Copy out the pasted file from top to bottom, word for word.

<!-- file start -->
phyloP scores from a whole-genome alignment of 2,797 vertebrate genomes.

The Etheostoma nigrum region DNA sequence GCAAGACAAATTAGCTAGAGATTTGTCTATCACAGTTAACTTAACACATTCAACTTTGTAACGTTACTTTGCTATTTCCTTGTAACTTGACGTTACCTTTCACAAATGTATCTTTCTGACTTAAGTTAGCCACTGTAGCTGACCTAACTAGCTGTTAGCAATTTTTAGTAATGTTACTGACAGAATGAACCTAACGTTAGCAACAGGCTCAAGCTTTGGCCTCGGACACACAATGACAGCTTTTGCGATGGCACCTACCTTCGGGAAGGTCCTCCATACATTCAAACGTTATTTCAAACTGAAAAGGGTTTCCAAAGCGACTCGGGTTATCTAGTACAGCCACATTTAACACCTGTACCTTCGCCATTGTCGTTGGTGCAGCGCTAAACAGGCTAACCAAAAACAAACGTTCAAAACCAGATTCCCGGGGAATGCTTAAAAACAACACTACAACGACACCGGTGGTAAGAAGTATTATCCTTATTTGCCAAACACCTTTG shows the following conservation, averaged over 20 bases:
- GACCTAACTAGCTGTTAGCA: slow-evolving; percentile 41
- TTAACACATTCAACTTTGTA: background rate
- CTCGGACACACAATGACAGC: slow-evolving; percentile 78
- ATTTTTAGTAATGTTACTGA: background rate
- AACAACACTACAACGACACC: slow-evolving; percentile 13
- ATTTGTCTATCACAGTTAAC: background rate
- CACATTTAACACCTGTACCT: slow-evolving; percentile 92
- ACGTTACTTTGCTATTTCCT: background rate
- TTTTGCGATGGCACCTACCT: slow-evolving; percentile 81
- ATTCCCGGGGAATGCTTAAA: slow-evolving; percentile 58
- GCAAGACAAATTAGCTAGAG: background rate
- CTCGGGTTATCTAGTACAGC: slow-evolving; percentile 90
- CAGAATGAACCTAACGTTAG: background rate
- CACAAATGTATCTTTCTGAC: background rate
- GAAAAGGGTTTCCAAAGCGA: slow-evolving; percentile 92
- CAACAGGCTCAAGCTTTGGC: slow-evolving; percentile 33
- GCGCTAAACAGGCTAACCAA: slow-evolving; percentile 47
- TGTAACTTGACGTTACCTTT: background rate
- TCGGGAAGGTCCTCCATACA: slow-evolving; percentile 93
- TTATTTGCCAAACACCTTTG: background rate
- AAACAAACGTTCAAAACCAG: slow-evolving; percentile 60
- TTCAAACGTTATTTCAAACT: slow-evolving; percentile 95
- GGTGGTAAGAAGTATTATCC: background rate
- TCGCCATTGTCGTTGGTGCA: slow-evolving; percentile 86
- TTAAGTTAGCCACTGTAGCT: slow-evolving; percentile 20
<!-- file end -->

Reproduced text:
phyloP scores from a whole-genome alignment of 2,797 vertebrate genomes.

The Etheostoma nigrum region DNA sequence GCAAGACAAATTAGCTAGAGATTTGTCTATCACAGTTAACTTAACACATTCAACTTTGTAACGTTACTTTGCTATTTCCTTGTAACTTGACGTTACCTTTCACAAATGTATCTTTCTGACTTAAGTTAGCCACTGTAGCTGACCTAACTAGCTGTTAGCAATTTTTAGTAATGTTACTGACAGAATGAACCTAACGTTAGCAACAGGCTCAAGCTTTGGCCTCGGACACACAATGACAGCTTTTGCGATGGCACCTACCTTCGGGAAGGTCCTCCATACATTCAAACGTTATTTCAAACTGAAAAGGGTTTCCAAAGCGACTCGGGTTATCTAGTACAGCCACATTTAACACCTGTACCTTCGCCATTGTCGTTGGTGCAGCGCTAAACAGGCTAACCAAAAACAAACGTTCAAAACCAGATTCCCGGGGAATGCTTAAAAACAACACTACAACGACACCGGTGGTAAGAAGTATTATCCTTATTTGCCAAACACCTTTG shows the following conservation, averaged over 20 bases:
- GACCTAACTAGCTGTTAGCA: slow-evolving; percentile 41
- TTAACACATTCAACTTTGTA: background rate
- CTCGGACACACAATGACAGC: slow-evolving; percentile 78
- ATTTTTAGTAATGTTACTGA: background rate
- AACAACACTACAACGACACC: slow-evolving; percentile 13
- ATTTGTCTATCACAGTTAAC: background rate
- CACATTTAACACCTGTACCT: slow-evolving; percentile 92
- ACGTTACTTTGCTATTTCCT: background rate
- TTTTGCGATGGCACCTACCT: slow-evolving; percentile 81
- ATTCCCGGGGAATGCTTAAA: slow-evolving; percentile 58
- GCAAGACAAATTAGCTAGAG: background rate
- CTCGGGTTATCTAGTACAGC: slow-evolving; percentile 90
- CAGAATGAACCTAACGTTAG: background rate
- CACAAATGTATCTTTCTGAC: background rate
- GAAAAGGGTTTCCAAAGCGA: slow-evolving; percentile 92
- CAACAGGCTCAAGCTTTGGC: slow-evolving; percentile 33
- GCGCTAAACAGGCTAACCAA: slow-evolving; percentile 47
- TGTAACTTGACGTTACCTTT: background rate
- TCGGGAAGGTCCTCCATACA: slow-evolving; percentile 93
- TTATTTGCCAAACACCTTTG: background rate
- AAACAAACGTTCAAAACCAG: slow-evolving; percentile 60
- TTCAAACGTTATTTCAAACT: slow-evolving; percentile 95
- GGTGGTAAGAAGTATTATCC: background rate
- TCGCCATTGTCGTTGGTGCA: slow-evolving; percentile 86
- TTAAGTTAGCCACTGTAGCT: slow-evolving; percentile 20